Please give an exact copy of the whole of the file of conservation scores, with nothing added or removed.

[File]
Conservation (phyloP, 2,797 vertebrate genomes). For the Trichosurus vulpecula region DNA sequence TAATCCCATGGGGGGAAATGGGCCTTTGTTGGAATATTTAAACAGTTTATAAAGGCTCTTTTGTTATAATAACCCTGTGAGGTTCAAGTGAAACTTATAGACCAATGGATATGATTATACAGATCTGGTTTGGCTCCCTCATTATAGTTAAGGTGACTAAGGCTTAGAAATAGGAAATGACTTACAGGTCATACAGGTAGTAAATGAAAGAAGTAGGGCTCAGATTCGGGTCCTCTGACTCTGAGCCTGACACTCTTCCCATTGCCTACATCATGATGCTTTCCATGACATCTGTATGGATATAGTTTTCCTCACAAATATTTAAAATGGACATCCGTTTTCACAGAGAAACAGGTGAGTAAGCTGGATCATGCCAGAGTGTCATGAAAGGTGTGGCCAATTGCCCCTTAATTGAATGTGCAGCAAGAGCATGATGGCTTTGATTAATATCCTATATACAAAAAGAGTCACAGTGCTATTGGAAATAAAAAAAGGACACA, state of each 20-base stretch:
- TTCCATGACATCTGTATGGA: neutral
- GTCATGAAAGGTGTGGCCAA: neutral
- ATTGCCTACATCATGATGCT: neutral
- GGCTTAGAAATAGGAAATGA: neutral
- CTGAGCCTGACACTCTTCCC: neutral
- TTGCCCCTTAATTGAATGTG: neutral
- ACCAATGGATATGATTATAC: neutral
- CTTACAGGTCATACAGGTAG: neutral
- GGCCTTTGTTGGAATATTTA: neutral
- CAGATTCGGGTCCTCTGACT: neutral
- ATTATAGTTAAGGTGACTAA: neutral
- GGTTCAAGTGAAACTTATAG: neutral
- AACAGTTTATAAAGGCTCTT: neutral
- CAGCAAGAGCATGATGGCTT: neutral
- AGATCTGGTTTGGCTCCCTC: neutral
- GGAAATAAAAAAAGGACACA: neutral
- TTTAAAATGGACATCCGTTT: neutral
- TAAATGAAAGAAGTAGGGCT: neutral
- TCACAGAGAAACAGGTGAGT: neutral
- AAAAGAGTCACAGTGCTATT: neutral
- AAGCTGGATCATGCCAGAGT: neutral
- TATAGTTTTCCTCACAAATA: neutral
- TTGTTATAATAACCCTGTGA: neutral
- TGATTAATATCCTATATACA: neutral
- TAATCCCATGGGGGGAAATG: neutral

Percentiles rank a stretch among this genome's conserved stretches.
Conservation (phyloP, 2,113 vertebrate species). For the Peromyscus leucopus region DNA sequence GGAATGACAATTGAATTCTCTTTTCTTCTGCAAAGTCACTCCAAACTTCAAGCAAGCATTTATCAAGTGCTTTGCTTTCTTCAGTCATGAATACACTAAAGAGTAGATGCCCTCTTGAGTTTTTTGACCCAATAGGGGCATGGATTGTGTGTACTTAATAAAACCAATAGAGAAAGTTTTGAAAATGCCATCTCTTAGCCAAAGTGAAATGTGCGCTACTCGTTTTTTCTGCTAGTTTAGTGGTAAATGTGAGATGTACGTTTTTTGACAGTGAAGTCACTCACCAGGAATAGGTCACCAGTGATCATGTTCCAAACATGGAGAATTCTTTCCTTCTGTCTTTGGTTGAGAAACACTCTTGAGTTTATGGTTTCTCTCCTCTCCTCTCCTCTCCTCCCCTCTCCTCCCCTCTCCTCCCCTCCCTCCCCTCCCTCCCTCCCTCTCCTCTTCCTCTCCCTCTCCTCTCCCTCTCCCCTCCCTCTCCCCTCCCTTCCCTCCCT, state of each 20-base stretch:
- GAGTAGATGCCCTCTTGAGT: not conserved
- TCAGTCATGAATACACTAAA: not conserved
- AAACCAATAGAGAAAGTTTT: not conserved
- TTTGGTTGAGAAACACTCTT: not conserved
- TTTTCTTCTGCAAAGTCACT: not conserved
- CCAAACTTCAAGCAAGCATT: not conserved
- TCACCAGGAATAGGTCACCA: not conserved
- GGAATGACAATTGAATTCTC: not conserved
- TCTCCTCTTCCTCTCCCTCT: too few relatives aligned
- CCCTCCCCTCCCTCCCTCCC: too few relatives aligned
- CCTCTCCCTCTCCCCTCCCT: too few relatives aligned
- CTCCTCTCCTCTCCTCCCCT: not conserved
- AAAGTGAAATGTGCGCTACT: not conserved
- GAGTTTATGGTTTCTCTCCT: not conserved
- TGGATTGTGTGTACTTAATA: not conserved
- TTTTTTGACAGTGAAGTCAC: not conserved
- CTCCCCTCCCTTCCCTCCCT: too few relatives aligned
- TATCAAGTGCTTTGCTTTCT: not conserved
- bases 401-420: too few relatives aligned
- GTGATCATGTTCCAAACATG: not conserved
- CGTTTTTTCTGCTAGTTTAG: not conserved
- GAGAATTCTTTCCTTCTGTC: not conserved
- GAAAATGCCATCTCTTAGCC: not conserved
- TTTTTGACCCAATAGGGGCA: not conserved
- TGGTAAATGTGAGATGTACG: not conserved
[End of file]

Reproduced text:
Conservation (phyloP, 2,797 vertebrate genomes). For the Trichosurus vulpecula region DNA sequence TAATCCCATGGGGGGAAATGGGCCTTTGTTGGAATATTTAAACAGTTTATAAAGGCTCTTTTGTTATAATAACCCTGTGAGGTTCAAGTGAAACTTATAGACCAATGGATATGATTATACAGATCTGGTTTGGCTCCCTCATTATAGTTAAGGTGACTAAGGCTTAGAAATAGGAAATGACTTACAGGTCATACAGGTAGTAAATGAAAGAAGTAGGGCTCAGATTCGGGTCCTCTGACTCTGAGCCTGACACTCTTCCCATTGCCTACATCATGATGCTTTCCATGACATCTGTATGGATATAGTTTTCCTCACAAATATTTAAAATGGACATCCGTTTTCACAGAGAAACAGGTGAGTAAGCTGGATCATGCCAGAGTGTCATGAAAGGTGTGGCCAATTGCCCCTTAATTGAATGTGCAGCAAGAGCATGATGGCTTTGATTAATATCCTATATACAAAAAGAGTCACAGTGCTATTGGAAATAAAAAAAGGACACA, state of each 20-base stretch:
- TTCCATGACATCTGTATGGA: neutral
- GTCATGAAAGGTGTGGCCAA: neutral
- ATTGCCTACATCATGATGCT: neutral
- GGCTTAGAAATAGGAAATGA: neutral
- CTGAGCCTGACACTCTTCCC: neutral
- TTGCCCCTTAATTGAATGTG: neutral
- ACCAATGGATATGATTATAC: neutral
- CTTACAGGTCATACAGGTAG: neutral
- GGCCTTTGTTGGAATATTTA: neutral
- CAGATTCGGGTCCTCTGACT: neutral
- ATTATAGTTAAGGTGACTAA: neutral
- GGTTCAAGTGAAACTTATAG: neutral
- AACAGTTTATAAAGGCTCTT: neutral
- CAGCAAGAGCATGATGGCTT: neutral
- AGATCTGGTTTGGCTCCCTC: neutral
- GGAAATAAAAAAAGGACACA: neutral
- TTTAAAATGGACATCCGTTT: neutral
- TAAATGAAAGAAGTAGGGCT: neutral
- TCACAGAGAAACAGGTGAGT: neutral
- AAAAGAGTCACAGTGCTATT: neutral
- AAGCTGGATCATGCCAGAGT: neutral
- TATAGTTTTCCTCACAAATA: neutral
- TTGTTATAATAACCCTGTGA: neutral
- TGATTAATATCCTATATACA: neutral
- TAATCCCATGGGGGGAAATG: neutral

Percentiles rank a stretch among this genome's conserved stretches.
Conservation (phyloP, 2,113 vertebrate species). For the Peromyscus leucopus region DNA sequence GGAATGACAATTGAATTCTCTTTTCTTCTGCAAAGTCACTCCAAACTTCAAGCAAGCATTTATCAAGTGCTTTGCTTTCTTCAGTCATGAATACACTAAAGAGTAGATGCCCTCTTGAGTTTTTTGACCCAATAGGGGCATGGATTGTGTGTACTTAATAAAACCAATAGAGAAAGTTTTGAAAATGCCATCTCTTAGCCAAAGTGAAATGTGCGCTACTCGTTTTTTCTGCTAGTTTAGTGGTAAATGTGAGATGTACGTTTTTTGACAGTGAAGTCACTCACCAGGAATAGGTCACCAGTGATCATGTTCCAAACATGGAGAATTCTTTCCTTCTGTCTTTGGTTGAGAAACACTCTTGAGTTTATGGTTTCTCTCCTCTCCTCTCCTCTCCTCCCCTCTCCTCCCCTCTCCTCCCCTCCCTCCCCTCCCTCCCTCCCTCTCCTCTTCCTCTCCCTCTCCTCTCCCTCTCCCCTCCCTCTCCCCTCCCTTCCCTCCCT, state of each 20-base stretch:
- GAGTAGATGCCCTCTTGAGT: not conserved
- TCAGTCATGAATACACTAAA: not conserved
- AAACCAATAGAGAAAGTTTT: not conserved
- TTTGGTTGAGAAACACTCTT: not conserved
- TTTTCTTCTGCAAAGTCACT: not conserved
- CCAAACTTCAAGCAAGCATT: not conserved
- TCACCAGGAATAGGTCACCA: not conserved
- GGAATGACAATTGAATTCTC: not conserved
- TCTCCTCTTCCTCTCCCTCT: too few relatives aligned
- CCCTCCCCTCCCTCCCTCCC: too few relatives aligned
- CCTCTCCCTCTCCCCTCCCT: too few relatives aligned
- CTCCTCTCCTCTCCTCCCCT: not conserved
- AAAGTGAAATGTGCGCTACT: not conserved
- GAGTTTATGGTTTCTCTCCT: not conserved
- TGGATTGTGTGTACTTAATA: not conserved
- TTTTTTGACAGTGAAGTCAC: not conserved
- CTCCCCTCCCTTCCCTCCCT: too few relatives aligned
- TATCAAGTGCTTTGCTTTCT: not conserved
- bases 401-420: too few relatives aligned
- GTGATCATGTTCCAAACATG: not conserved
- CGTTTTTTCTGCTAGTTTAG: not conserved
- GAGAATTCTTTCCTTCTGTC: not conserved
- GAAAATGCCATCTCTTAGCC: not conserved
- TTTTTGACCCAATAGGGGCA: not conserved
- TGGTAAATGTGAGATGTACG: not conserved